I am your textbook feminist. Went to college, took a few women’s studies courses (I was a women’s studies minor, actually), and now can and will spend hours talking your ear off about why the Dadbod trend is sexist or why you should not announce your baby’s gender until after your baby shower. Which is why, when my husband and I got engaged in 2013, I felt this immense weight laying on me when it came down to what would happen after our wedding: the name change.

One of the most obvious remainders of a patriarchal society in our current culture is the fact that women are expected to leave behind their name for their husband’s after marriage. To me, it has always been just another way society tells women that men are just more important than they are. But alas, as my wedding grew closer, I realized that I would need to come to terms with the fact that I was going to leave my own name behind.

I want to preface all of this by saying that I was not pressured to change my last name by my husband, or my friends, or my family. I made the decision to do so, knowing that I had the option not to. I love the idea of last name hyphenation. It provides a great opportunity for a couple to show that they have united as one, rather than one being absorbed by the other. I would likely have taken that route if “Buntin-Redmond” didn’t sound so utterly horrific. With that disclaimer out of the way, let’s move on…

In movies and TV shows, whenever a girl has a crush on a boy, we see her doodle his name into her notebook, inevitably replacing her own last name with his. And I can think of girls throughout my adolescence who have anxiously awaited the day they could trade in their own last name for their beloved’s. I have never been that girl. Despite being married with a new name for over a year, I still feel uncomfortable when I receive mail addressed to, “Mrs. Jonathan Buntin”, because that’s not who I am.

Being a Katie

I, along with thousands of other young women my age, am a Katie. My name is less a descriptor of me, and more one of popular baby names in the late ‘80s and early 90’s. It is not a unique name or a memorable name – I often tell new acquaintances that it’s alright if they forget my name, because it just happens so frequently. In my classes in school, there was inevitably always another Katie, if not more than one, so I was often given a special identifier: R. Katie R. Of all the Katie’s in the world, I was Katie R, or, as I grew older, Katie Redmond.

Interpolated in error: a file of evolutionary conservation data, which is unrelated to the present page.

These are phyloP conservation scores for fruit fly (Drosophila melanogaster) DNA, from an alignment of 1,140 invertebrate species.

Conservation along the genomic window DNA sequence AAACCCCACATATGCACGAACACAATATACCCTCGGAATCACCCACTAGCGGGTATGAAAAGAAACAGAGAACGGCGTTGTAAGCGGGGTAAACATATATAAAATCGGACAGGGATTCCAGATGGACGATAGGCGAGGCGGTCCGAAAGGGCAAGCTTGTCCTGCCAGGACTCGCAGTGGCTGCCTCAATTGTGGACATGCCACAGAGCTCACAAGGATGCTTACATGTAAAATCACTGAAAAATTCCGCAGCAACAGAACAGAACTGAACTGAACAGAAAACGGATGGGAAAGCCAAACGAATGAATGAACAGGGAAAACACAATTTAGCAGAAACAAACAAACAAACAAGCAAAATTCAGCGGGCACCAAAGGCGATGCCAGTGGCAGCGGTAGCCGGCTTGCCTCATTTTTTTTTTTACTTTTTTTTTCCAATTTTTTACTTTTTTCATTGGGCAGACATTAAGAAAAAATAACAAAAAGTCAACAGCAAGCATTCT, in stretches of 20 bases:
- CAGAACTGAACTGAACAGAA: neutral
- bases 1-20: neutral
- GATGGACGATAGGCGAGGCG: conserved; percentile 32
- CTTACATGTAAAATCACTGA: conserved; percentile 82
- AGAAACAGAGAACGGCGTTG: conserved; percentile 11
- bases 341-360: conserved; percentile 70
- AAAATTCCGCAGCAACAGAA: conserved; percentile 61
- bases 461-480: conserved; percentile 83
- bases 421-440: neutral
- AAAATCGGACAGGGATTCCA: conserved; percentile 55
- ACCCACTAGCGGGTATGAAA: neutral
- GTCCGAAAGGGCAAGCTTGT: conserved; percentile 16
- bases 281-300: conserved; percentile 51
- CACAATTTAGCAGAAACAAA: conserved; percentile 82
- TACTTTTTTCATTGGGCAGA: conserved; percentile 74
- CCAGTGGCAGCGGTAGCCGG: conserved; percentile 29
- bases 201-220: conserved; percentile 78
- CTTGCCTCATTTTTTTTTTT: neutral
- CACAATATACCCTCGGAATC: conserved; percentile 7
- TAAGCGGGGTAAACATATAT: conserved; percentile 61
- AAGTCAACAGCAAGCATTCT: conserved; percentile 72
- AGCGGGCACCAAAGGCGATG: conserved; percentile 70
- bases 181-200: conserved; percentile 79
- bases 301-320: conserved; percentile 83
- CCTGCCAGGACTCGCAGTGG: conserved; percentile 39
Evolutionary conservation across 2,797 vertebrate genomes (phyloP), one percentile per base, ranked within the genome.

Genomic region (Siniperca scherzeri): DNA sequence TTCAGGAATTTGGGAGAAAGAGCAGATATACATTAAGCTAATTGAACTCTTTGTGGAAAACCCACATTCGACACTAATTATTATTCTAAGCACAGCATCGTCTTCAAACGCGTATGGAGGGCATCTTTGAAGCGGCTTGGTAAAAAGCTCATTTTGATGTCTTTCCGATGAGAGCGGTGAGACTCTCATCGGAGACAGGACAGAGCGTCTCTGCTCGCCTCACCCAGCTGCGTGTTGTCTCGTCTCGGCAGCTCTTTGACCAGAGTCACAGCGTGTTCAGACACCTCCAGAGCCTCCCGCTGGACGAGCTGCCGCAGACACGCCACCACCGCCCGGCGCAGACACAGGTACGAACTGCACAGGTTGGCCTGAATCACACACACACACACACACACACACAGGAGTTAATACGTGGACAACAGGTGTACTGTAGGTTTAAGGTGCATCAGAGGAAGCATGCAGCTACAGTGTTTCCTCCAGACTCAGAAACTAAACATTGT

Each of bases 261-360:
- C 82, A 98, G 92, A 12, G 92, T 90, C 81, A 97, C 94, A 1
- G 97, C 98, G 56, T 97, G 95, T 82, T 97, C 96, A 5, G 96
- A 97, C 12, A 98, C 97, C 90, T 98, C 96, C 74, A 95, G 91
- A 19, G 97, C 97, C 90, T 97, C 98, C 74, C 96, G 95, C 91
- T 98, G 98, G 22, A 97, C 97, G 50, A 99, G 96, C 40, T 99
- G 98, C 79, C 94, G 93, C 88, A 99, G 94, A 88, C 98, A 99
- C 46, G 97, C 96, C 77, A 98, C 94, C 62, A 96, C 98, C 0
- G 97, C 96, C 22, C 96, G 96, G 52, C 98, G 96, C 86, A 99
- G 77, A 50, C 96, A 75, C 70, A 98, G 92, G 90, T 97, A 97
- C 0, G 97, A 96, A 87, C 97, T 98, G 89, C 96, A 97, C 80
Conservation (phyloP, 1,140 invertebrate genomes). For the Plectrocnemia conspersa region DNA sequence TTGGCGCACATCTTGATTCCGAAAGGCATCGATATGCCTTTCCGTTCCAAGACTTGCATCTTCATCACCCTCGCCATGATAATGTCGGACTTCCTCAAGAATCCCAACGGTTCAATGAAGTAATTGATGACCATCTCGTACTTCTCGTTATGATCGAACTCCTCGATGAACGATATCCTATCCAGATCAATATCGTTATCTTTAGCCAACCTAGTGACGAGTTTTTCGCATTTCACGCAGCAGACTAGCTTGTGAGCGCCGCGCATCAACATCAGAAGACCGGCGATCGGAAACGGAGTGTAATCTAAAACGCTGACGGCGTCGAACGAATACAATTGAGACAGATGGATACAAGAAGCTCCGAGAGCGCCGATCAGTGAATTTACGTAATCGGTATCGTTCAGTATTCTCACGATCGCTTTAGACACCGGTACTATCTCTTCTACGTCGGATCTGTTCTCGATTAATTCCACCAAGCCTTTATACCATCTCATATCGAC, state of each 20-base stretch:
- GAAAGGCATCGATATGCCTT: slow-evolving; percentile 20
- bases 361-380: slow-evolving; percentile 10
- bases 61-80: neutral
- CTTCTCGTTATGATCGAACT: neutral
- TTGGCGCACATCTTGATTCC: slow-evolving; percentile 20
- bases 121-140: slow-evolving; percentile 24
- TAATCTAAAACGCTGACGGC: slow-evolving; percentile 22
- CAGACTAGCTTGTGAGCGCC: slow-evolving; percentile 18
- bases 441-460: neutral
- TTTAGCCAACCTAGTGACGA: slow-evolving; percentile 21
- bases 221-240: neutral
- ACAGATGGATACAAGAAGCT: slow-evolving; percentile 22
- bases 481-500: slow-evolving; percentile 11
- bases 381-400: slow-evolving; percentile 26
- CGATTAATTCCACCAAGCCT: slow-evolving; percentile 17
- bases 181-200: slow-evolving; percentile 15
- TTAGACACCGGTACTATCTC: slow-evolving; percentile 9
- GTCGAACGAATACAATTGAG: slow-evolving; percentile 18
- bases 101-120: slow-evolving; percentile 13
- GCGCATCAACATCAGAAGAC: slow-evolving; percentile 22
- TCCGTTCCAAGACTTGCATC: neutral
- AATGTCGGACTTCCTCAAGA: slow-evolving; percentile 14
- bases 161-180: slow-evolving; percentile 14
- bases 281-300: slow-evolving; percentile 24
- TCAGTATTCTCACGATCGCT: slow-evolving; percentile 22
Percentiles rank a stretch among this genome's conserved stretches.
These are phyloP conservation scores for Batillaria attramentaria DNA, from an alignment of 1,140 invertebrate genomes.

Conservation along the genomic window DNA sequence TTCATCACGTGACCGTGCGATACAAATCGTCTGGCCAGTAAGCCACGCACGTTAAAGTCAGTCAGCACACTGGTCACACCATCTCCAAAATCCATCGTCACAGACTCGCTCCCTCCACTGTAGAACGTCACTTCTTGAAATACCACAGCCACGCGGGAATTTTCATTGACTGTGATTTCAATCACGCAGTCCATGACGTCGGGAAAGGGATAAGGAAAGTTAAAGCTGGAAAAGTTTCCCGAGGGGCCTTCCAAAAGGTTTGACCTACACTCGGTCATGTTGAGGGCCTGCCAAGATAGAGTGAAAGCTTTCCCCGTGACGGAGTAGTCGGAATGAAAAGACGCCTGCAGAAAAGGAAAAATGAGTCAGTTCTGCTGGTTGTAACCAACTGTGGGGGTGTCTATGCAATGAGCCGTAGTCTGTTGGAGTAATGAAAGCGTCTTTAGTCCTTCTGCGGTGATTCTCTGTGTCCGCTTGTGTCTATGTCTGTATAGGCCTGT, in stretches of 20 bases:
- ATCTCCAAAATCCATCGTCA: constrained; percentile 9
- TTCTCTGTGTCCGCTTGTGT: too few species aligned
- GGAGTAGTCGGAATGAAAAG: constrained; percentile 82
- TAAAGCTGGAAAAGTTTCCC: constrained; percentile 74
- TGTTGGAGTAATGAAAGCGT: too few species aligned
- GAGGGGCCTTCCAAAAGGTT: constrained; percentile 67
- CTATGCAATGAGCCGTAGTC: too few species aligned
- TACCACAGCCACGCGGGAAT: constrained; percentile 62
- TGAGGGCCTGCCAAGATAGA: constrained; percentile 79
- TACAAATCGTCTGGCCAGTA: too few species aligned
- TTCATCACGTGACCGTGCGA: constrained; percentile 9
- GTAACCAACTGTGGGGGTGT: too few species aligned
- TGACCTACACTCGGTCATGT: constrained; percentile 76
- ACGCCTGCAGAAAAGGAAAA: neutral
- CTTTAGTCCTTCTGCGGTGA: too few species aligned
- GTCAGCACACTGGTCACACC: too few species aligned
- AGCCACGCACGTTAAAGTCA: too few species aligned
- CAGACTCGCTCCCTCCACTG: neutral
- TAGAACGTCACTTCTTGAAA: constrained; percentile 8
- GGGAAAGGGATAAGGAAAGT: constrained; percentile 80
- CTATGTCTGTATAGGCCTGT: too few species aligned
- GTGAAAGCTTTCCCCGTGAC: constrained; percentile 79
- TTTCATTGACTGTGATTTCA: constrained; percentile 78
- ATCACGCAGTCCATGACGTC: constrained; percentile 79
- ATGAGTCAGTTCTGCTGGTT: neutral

Even aside from the convenience of having an additional descriptor to my prevalent first name, being Katie Redmond has always meant a lot to me. Back when my grandfather was born, his parents’ last name was Redmon – no “d” – but the nurse filling out his birth certificate misspelled his name, and thus “Redmond” was born. He tried changing his name once he joined the Navy and then again when he went to college, but it was a fruitless effort, and after so may years of having the last name of Redmond, he just went with it. My grandfather’s son – my dad – is the only son in a family with four daughters, and he just so happened to have two daughters himself. Not to get all patriarchal here, but since the moment I learned that wives take their husband’s last name, I’ve grieved over the fact that the Redmond name dies with my sister and me. It’s more than just a last name, it’s my family’s history.

So while I my excitement grew as my wedding day got closer last spring, so did my hesitation. I didn’t want to trade in my name for a new one, even though it belonged to the man I love. I liked my name, and I felt like it was a part of my identity. And in changing my name, it sort of felt like I was shedding off my identity, my family, my history. Bleak, I know.

But as I filled out the Social Security name change form, I realized that I didn’t have to erase any part of me – I could just add on.

Instead of removing any of my given names, I tacked a new last name onto the end. I now have four names, like a princess or someone from a Hispanic nation. And I love it! While Redmond isn’t officially my last name anymore, I still write it into every form I fill out. I haven’t erased my history, I’ve increased it. I’m Katie Redmond Buntin, and I have let nothing go.